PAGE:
(Bloomberg) -- The Federal Deposit Insurance Corp., whose workplace culture was derided in back-to-back congressional hearings last week, plunged in an annual ranking of employee happiness.

The FDIC sits 25th — next to last — among the midsize agencies included in the latest “Best Places to Work in the Federal Government” ranking, which was released Monday. The findings, which were produced by the Partnership for Public Service and Boston Consulting Group, are based on responses last year to government surveys of workers.

The regulator’s scores in the annual survey have now declined for four straight years, after ranking first in its category from 2012-2016, according to the Partnership for Public Service. The FDIC was ranked 17th last year in the report, which aims to measure employee satisfaction and commitment. In the most recent version, only the Court Services and Offender Supervision Agency ranked below the FDIC for midsize agencies. 

The FDIC didn’t have an immediate comment on the findings.

Problems with the FDIC’s office culture were spotlighted this month in a scathing report by a law firm reflecting complaints from more than 500 people detailing “sexual harassment, discrimination and other interpersonal misconduct.” That probe was prompted by a Wall Street Journal report last year that female bank examiners had left the FDIC because of its “sexualized, boys’ club environment.” 

Read More: FDIC Probe Finds Credible Allegations of Toxic Workplace (2)

The report by Cleary Gottlieb Steen & Hamilton questioned whether Martin Gruenberg, the head of the agency, was the best person to lead a “cultural and structural transformation” it said was needed at the regulator. 

Last week, lawmakers from both political parties chided Gruenberg over his leadership during congressional hearings, with many Republicans demanding he step down. Gruenberg has vowed to fix the problems, repeatedly apologized to employees and has said the regulator is already undertaking measures recommended in the law firm’s report.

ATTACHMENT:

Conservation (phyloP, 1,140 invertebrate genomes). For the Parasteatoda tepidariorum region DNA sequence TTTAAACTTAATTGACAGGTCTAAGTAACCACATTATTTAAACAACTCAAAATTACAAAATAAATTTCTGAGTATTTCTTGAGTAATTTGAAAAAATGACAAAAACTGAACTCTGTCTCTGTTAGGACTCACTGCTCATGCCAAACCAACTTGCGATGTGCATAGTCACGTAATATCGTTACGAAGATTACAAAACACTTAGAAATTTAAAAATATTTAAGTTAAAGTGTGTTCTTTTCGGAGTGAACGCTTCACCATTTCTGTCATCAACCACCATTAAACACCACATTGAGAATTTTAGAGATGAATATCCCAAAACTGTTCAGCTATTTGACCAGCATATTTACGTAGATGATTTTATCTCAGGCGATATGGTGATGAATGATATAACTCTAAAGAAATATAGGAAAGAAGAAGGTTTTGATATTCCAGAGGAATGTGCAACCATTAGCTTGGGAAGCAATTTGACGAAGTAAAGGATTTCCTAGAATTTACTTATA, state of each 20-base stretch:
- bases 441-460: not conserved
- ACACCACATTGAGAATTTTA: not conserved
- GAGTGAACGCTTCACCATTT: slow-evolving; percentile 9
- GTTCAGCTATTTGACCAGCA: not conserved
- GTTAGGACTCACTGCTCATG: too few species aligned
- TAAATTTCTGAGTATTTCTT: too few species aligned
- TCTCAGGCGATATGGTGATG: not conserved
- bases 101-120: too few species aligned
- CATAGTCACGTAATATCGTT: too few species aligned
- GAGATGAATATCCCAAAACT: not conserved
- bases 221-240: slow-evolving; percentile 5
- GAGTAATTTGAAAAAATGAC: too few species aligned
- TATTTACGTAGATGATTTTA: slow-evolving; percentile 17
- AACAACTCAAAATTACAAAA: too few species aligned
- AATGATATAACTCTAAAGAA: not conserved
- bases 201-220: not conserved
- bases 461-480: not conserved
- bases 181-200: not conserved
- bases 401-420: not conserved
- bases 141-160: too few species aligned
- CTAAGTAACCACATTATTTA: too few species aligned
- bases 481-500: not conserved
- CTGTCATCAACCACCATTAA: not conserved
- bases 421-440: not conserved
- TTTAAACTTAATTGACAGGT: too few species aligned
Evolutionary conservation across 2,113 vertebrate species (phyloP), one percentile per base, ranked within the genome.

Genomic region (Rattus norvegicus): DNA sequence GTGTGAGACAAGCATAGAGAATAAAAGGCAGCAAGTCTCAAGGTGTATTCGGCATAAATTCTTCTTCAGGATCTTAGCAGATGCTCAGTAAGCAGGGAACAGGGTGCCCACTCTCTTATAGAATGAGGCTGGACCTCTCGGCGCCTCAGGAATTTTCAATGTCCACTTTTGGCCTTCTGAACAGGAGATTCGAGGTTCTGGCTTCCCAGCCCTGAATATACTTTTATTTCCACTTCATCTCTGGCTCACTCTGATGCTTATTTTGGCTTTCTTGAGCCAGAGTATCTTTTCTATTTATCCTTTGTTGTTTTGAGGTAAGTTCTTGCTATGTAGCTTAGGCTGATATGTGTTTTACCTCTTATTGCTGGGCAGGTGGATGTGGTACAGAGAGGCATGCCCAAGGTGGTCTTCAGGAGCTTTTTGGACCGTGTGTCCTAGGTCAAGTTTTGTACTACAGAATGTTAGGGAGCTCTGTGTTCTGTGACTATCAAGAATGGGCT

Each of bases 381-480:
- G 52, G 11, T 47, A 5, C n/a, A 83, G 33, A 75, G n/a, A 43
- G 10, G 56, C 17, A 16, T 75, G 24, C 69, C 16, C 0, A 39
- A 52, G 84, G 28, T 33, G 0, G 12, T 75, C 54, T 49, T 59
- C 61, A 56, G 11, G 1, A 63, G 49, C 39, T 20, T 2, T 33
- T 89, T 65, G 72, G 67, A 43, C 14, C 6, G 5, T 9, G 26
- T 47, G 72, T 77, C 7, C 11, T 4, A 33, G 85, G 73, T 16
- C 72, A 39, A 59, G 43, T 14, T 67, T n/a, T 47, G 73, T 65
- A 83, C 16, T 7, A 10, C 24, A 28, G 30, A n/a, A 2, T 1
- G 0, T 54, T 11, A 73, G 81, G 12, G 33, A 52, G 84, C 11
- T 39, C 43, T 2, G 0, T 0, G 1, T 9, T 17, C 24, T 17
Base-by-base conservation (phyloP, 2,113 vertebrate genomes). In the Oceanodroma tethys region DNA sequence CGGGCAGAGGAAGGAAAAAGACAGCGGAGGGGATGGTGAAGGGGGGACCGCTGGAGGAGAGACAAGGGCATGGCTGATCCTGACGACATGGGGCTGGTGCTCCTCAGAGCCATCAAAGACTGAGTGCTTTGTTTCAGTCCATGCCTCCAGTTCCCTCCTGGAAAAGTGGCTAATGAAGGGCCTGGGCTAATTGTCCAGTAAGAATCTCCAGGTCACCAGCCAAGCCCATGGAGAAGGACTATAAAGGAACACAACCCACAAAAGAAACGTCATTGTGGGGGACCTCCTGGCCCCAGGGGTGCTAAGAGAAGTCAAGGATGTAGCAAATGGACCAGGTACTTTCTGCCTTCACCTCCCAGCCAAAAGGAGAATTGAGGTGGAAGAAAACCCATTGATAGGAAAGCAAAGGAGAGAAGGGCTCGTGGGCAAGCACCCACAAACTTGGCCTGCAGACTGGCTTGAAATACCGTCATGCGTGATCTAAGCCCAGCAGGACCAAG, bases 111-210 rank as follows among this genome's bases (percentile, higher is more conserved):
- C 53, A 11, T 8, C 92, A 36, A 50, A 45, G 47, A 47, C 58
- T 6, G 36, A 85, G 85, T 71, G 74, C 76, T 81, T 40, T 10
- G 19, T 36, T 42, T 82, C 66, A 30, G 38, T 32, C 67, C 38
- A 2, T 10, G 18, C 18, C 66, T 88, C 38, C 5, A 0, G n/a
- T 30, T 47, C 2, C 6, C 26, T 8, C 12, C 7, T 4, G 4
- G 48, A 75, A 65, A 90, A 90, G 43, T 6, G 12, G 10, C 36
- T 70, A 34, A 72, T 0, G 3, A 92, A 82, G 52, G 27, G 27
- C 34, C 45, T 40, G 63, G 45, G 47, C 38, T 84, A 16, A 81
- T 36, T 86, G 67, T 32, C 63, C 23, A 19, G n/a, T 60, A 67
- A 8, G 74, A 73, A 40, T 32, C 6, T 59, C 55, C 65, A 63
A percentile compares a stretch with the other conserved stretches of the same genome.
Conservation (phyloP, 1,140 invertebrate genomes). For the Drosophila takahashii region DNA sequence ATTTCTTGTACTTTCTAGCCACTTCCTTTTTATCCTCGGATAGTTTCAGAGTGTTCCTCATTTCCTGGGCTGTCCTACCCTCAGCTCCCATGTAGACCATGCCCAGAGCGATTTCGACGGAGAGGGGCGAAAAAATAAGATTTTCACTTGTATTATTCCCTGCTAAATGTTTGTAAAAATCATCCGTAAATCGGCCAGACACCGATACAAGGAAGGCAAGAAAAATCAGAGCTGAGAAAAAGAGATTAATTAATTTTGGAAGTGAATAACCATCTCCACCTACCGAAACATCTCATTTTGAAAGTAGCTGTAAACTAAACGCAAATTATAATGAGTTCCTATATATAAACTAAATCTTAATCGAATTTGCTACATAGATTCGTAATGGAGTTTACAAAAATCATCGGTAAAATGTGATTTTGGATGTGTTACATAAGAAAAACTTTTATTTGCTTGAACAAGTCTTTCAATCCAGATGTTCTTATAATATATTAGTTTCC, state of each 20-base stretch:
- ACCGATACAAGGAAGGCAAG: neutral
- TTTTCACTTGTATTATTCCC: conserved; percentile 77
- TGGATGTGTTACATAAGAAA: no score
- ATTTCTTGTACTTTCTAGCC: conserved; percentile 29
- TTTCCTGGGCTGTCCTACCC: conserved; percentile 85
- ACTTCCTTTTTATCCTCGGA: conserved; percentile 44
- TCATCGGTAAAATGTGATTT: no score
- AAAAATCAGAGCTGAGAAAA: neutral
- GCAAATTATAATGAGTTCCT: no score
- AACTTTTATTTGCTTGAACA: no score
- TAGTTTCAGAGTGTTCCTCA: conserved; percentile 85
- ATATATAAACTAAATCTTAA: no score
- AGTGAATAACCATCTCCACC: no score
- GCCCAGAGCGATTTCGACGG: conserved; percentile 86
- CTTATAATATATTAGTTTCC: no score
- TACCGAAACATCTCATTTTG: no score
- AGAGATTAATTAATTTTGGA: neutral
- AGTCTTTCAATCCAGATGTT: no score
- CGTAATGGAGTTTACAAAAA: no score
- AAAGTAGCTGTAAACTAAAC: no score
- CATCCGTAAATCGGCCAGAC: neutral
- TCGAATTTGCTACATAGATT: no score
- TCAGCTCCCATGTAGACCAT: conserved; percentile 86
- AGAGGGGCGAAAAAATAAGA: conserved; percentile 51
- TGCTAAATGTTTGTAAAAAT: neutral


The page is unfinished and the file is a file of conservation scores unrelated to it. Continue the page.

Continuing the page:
The political pressure on Gruenberg increased on Monday when Senate Banking Committee Chairman Sherrod Brown called for him to step down. Brown is a key Democratic lawmaker with significant sway on financial regulatory matters.

Read More: FDIC Chair Resignation Pressure Rises With Senate’s Brown

The survey ranked employee satisfaction based on data that includes survey responses from more than one million federal employees at more than 500 federal agencies and subcomponents, according to the Partnership for Public Service. In addition to midsize agencies such as the FDIC, the survey also included findings for a large agency, small agency and subcomponent categories. 

Other financial regulators included fared better than the FDIC in the midsize category. The Securities and Exchange Commission ranked third and the Consumer Financial Protection Bureau 18th out of 26.

(Updates with call from lawmaker for Gruenberg to resign in eighth paragraph.)

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